Design of a 2400MW liquid-salt cooled flexible conversion ratio reactor
Author(s)Petroski, Robert C
Massachusetts Institute of Technology. Dept. of Nuclear Science and Engineering.
Neil Todreas and Pavél Hejzlar.
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A 2400MWth liquid-salt cooled flexible conversion ratio reactor was designed, utilizing the ternary chloride salt NaCl-KCl-MgCI2 (30%-20%-50%) as coolant. The reference design uses a wire-wrapped, hex lattice core, and is able to achieve a core power density of 130 kW/1 with a core pressure drop of 700kPa and a maximum cladding temperature under 650'C. Four kidney- shaped conventional tube-in-shell heat exchangers are used to connect the primary system to a 5450C supercritical CO2 power conversion system. The core, intermediate heat exchangers, and reactor coolant pumps fit in a vessel approximately 10 meters in diameter and less than 20 meters high. Lithium expansion modules (LEMs) were used to reconcile conflicting thermal hydraulic and reactor physics requirements in the liquid salt core. Use of LEMs allowed the design of a very favorable reactivity response which greatly benefits transient mitigation. A reactor vessel auxiliary cooling system (RVACS) and four redundant passive secondary auxiliary cooling systems (PSACS) are used to provide passive heat removal, and are able to successfully mitigate both an unprotected station blackout transient as well as protected transients in which a scram occurs. Additionally, it was determined that the power conversion system can be used to mitigate both a loss of flow accident and an unprotected transient overpower.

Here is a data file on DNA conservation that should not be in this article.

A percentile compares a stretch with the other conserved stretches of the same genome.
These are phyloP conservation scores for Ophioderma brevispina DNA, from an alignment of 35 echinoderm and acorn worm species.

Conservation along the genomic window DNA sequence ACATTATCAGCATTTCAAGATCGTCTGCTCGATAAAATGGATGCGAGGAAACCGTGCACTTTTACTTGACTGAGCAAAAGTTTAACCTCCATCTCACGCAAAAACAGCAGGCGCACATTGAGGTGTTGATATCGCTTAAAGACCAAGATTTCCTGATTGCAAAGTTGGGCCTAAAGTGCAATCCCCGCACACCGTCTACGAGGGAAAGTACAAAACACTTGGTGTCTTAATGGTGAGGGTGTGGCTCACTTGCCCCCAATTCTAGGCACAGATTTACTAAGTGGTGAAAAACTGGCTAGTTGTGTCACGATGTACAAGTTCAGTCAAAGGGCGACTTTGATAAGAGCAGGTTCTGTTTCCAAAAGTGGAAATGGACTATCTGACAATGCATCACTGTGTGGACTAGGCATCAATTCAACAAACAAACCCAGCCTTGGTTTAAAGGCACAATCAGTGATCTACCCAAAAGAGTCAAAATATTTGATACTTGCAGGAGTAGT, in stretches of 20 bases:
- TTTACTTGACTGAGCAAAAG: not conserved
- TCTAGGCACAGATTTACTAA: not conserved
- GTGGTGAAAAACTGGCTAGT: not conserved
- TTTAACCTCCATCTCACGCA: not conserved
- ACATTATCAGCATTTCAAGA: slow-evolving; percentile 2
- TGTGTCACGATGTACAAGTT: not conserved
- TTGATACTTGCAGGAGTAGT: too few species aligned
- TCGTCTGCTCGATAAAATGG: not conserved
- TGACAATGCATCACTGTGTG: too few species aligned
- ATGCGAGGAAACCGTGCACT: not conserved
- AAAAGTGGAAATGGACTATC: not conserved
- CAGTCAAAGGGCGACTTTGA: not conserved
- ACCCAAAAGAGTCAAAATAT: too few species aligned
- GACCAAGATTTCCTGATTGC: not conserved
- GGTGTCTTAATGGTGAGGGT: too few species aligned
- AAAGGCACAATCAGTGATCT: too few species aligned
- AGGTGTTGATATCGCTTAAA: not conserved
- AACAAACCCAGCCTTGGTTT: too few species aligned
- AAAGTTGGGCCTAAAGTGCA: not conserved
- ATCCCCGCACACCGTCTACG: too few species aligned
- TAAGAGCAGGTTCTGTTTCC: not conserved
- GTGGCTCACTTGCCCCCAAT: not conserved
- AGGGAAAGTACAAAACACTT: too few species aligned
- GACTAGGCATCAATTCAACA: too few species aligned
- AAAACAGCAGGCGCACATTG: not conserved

Thesis (S.M.)--Massachusetts Institute of Technology, Dept. of Nuclear Science and Engineering, 2008.Cataloged from PDF version of thesis.Includes bibliographical references (p. 143-145).
DepartmentMassachusetts Institute of Technology. Dept. of Nuclear Science and Engineering.
Massachusetts Institute of Technology
Nuclear Science and Engineering.